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What are the alternatives to punishment?

(18 Posts)
GrouchyKiwi Fri 12-Feb-16 17:58:35

Punishment just doesn't seem to work for DD1 (she's nearly 4) and I'm nearing the end of my tether with her. She can be so sweet and lovely, but there are days I just can't do it. I'm exhausted from trying to get her to do what she's told (usually things like not interfering with or being unkind to her little sister).

So since time outs and confiscating toys doesn't work, what are other things we can try?

winchester1 Fri 12-Feb-16 18:03:22

Ignore the wrongs and lots and lots of positive reinforcement for the rights.

Seeline Fri 12-Feb-16 18:05:00

Praising good behaviour?
Rewards chart/stickers
Picking your battles wink

Fourormore Fri 12-Feb-16 18:07:15

Read "the explosive child". It has a great plan for getting out of the power struggle.

Muskateersmummy Fri 12-Feb-16 18:07:15

I'm a firm believer in whatever strategy you use you have to be consistent. If you say you are going to do something you must follow through.

Mostly I take our dd (3.5yrs) away from the situation, sit and talk to her in a low calm but firm voice as to why what she is doing is not allowed and then we discuss what she can to do make things better. For example she was rude to her GP's the other week, so I took her aside, told her that she mustn't say what she did that it was rude and would upset GP. I then said what could she do to make it better? She said I don't know, so I asked what we did to her when she was sad, she said "give me hug" so I told her to go to grandad give him a hug and say sorry. She asked if she could give grandad a biscuit to make him feel better, so that's what she did. She gave him a biscuit, a cuddle and said sorry.

It's not the quickest solution but it is done calmly, and consistently and hopefully she learns something rather than just gets punished if that makes sense!

GrouchyKiwi Fri 12-Feb-16 18:07:24

Sometimes the wrongs cannot be ignored, though. I can't ignore her hitting her sister.

A sticker chart might work for her.

MrsJayy Fri 12-Feb-16 18:12:37

Consequence is a good reiforcement of behaviour so if she does x y happens say she is cheeky to you tell her it makes you sad or if she breaks something make her clear it up also lots and lots of positive praise dont over do it though say something like Dd you are playing nicely today what you doing ? You can use a naughty chair without it being a naughty chair I used the sofa I would say i think you are being a bit silly have a seat for a minute.

MrsJayy Fri 12-Feb-16 18:13:41

Always always be consistent

Muskateersmummy Fri 12-Feb-16 18:14:51

Agree with mrsjayy

GrouchyKiwi Fri 12-Feb-16 18:24:03

I agree about consistency and have to admit that lately I've not been as strong on this as I could be. I'm pregnant with DC3 and because I'm so tired I might let things slide or give in when otherwise I'd be firmer. I'm sure this doesn't help her.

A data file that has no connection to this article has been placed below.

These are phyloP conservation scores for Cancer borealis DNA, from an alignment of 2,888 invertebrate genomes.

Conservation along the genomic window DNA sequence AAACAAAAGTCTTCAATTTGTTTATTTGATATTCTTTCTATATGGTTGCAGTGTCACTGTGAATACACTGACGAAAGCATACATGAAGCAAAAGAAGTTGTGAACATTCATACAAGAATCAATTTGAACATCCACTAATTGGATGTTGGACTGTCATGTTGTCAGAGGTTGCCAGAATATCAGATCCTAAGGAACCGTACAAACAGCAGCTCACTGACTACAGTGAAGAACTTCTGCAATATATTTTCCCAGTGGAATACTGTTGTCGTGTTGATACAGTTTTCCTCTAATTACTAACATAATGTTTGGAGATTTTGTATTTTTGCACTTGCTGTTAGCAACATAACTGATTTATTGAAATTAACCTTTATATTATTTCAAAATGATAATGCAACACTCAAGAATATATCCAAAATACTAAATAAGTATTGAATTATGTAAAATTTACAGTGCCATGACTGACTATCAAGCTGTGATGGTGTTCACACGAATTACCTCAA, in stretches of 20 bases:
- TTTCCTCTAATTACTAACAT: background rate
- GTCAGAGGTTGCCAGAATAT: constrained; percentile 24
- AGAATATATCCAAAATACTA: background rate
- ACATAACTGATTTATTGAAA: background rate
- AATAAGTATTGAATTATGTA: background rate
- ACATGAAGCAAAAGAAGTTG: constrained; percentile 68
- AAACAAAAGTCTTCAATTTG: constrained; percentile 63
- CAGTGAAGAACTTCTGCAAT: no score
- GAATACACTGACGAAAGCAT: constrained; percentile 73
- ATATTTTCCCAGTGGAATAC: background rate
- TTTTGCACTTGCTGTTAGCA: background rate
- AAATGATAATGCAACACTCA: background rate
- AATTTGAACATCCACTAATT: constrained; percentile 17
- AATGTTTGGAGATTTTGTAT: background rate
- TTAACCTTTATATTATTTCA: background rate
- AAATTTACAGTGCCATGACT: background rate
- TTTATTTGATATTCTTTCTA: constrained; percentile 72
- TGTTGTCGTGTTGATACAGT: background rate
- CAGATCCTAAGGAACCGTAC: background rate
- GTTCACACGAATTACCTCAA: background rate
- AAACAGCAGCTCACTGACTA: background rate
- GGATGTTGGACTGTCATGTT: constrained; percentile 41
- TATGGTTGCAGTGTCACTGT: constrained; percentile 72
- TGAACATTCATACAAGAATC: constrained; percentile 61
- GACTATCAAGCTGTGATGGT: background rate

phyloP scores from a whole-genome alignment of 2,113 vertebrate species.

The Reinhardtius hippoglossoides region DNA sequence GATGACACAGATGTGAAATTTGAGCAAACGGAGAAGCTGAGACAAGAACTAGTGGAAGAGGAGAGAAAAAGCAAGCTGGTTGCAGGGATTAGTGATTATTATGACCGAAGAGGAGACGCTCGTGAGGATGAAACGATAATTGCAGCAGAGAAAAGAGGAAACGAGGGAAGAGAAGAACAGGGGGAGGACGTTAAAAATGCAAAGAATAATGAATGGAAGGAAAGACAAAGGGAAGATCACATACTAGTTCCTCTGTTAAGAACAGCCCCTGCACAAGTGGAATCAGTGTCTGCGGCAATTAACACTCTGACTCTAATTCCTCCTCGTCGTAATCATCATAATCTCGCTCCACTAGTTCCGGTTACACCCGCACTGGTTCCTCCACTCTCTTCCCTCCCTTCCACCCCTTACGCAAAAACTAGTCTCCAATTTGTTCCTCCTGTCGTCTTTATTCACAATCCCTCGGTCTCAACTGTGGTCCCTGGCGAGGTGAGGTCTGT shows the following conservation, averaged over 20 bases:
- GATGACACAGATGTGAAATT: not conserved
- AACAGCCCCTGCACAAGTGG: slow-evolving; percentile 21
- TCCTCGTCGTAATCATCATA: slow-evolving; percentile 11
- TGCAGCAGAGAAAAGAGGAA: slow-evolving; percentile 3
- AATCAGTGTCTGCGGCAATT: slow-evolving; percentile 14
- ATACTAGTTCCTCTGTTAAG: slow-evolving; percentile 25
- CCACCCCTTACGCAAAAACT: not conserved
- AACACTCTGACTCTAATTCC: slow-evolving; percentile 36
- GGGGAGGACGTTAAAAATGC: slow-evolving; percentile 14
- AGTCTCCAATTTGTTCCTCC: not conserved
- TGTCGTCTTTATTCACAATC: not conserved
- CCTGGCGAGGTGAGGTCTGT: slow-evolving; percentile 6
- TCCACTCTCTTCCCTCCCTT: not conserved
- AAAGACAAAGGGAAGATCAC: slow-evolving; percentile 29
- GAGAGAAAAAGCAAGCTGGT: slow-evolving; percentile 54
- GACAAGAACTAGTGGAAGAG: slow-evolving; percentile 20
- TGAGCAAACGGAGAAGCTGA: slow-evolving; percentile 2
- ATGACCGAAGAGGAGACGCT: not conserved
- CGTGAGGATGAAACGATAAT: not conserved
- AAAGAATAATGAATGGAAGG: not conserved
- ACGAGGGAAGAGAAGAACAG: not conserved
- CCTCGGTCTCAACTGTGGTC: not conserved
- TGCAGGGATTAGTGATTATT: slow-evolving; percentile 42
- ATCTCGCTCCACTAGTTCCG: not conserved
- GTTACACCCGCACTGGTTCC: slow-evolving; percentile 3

I've decided to buy Laura Markham's book as well. I doubt I'll agree with everything but there must be strategies in there that will help.

Muskateer I'm really glad you shared that story about your DD being unkind to her grandparents. DD1 can be like this sometimes and it really throws me, so it's kind of good to know it's not unusual. The approach you used there would probably be good for DD1.

DH and I do make sure we praise her good behaviour; I think working on more positives with her would be helpful.


MrsJayy Fri 12-Feb-16 18:52:21

Remember you have a lot going on 2 soon to be 3 little ones its hard, concentrate on things you think are the worst which is hurting her sister have a no hands on rule so its no we dont hit/ hurt people in this house why are you hurting your sister , age is dd2 soon she will retaliate so you can leave them to slug it out grin

Muskateersmummy Fri 12-Feb-16 18:57:26

grouchy I would use the same tactic on her if she hit our dog. (Closest we have to a sibling!) I would stop her, remove her and have the same chat.

If she broke or spilt something she would have to tidy it up.

We are very "positive" in our parenting style with her. We tend to not use "no" often more a "could you do this instead". She still has firm boundaries, just laid down in a quiet patient way. In general since using this style we have had less need to discipline as she has been happier and more willing to do as she is asked

GrouchyKiwi Fri 12-Feb-16 19:35:43

I have created a reward chart for her and she's excited about it. I've chosen three things I want her to work on - bedtime, being kind to her sister, and listening to us - and made different special rewards for when she's earned a set amount of stars. We'll see how that goes.

MrsJayy DD2 is 18 months so she's already begun retaliating - with biting! The joys of toddlers.

Muskateer I would like to end up being more that kind of parent so it's something DH and I will work on.

Muskateersmummy Fri 12-Feb-16 19:46:51

Good luck grouchy reward charts have worked well here too.

There is lots of good info on positive parenting techniques on t'internet. I follow a few on fb too. I hope it helps your family as much as it has ours flowers

MrsJayy Fri 12-Feb-16 20:27:34

Good luck ^grouchy* and mini gouchy sounds like you have a plan what I said was how we parented and mine are adults and turned out fine

MrsJayy Fri 12-Feb-16 20:28:52

Meh grouchy sorry.

MrsJayy Fri 12-Feb-16 20:31:19

I had a stamp chart thing and if we had a nice day they got a stamp dd1 was a demon when her sister came along <sigh>

EElisavetaOfBelsornia Fri 12-Feb-16 20:32:10

Also a fan of reward charts for this age - variations such as stars, stickers, marbles into a jar, tokens, even Smarties. My DCs respond to incentivisation!

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